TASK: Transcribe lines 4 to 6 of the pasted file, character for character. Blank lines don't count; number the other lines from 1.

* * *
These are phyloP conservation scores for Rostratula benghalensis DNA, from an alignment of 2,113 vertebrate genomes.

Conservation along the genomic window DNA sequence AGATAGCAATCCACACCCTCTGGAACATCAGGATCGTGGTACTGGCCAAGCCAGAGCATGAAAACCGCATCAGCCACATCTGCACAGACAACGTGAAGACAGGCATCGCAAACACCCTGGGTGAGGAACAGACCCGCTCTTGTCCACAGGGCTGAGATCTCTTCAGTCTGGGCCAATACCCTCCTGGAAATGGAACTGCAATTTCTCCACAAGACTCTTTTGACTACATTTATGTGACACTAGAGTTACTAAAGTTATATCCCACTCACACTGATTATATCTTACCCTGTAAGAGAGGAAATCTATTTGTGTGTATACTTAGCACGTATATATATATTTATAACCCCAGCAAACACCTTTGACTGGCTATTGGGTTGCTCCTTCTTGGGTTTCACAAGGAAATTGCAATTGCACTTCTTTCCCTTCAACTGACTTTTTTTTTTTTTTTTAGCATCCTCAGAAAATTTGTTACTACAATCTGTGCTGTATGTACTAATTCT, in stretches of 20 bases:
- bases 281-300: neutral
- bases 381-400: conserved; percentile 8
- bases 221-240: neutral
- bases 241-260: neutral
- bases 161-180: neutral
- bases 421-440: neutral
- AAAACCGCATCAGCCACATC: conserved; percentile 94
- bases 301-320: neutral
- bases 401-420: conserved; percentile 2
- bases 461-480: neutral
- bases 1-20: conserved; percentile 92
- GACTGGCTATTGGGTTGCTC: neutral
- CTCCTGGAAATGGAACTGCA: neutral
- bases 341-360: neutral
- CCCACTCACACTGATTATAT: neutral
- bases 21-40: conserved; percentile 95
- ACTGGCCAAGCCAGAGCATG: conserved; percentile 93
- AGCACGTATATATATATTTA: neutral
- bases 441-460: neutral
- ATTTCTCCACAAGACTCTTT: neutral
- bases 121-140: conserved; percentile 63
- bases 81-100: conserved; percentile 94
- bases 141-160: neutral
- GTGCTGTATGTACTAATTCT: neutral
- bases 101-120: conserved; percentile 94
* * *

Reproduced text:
- bases 381-400: conserved; percentile 8
- bases 221-240: neutral
- bases 241-260: neutral